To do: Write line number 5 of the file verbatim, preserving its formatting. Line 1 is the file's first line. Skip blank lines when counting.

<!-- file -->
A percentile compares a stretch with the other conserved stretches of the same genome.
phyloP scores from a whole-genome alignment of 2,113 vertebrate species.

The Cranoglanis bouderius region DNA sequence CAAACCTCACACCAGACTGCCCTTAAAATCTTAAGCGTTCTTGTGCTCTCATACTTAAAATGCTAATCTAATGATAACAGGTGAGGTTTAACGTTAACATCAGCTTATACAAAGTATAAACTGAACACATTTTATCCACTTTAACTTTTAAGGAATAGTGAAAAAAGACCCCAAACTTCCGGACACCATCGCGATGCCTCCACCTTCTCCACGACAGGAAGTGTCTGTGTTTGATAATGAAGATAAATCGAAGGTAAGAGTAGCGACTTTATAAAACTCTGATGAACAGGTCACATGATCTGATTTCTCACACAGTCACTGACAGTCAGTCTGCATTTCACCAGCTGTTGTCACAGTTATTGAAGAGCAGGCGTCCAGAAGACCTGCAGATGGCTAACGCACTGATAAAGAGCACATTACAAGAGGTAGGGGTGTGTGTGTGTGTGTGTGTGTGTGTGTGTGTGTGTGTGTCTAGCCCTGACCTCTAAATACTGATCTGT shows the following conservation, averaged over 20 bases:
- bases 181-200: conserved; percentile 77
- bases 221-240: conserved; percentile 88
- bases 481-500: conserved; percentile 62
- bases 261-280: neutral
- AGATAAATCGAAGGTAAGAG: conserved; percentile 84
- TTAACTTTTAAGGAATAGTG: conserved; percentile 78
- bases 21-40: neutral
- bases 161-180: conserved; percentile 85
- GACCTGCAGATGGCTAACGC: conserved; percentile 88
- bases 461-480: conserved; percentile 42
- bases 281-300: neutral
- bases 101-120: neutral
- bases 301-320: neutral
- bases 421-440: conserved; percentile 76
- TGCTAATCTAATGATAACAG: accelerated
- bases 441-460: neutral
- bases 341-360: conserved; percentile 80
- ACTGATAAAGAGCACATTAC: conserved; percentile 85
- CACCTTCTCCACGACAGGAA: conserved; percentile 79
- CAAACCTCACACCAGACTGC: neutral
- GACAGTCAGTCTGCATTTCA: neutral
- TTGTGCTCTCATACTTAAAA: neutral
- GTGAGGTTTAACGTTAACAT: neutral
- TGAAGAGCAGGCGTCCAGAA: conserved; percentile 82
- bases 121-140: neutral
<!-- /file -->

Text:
- bases 221-240: conserved; percentile 88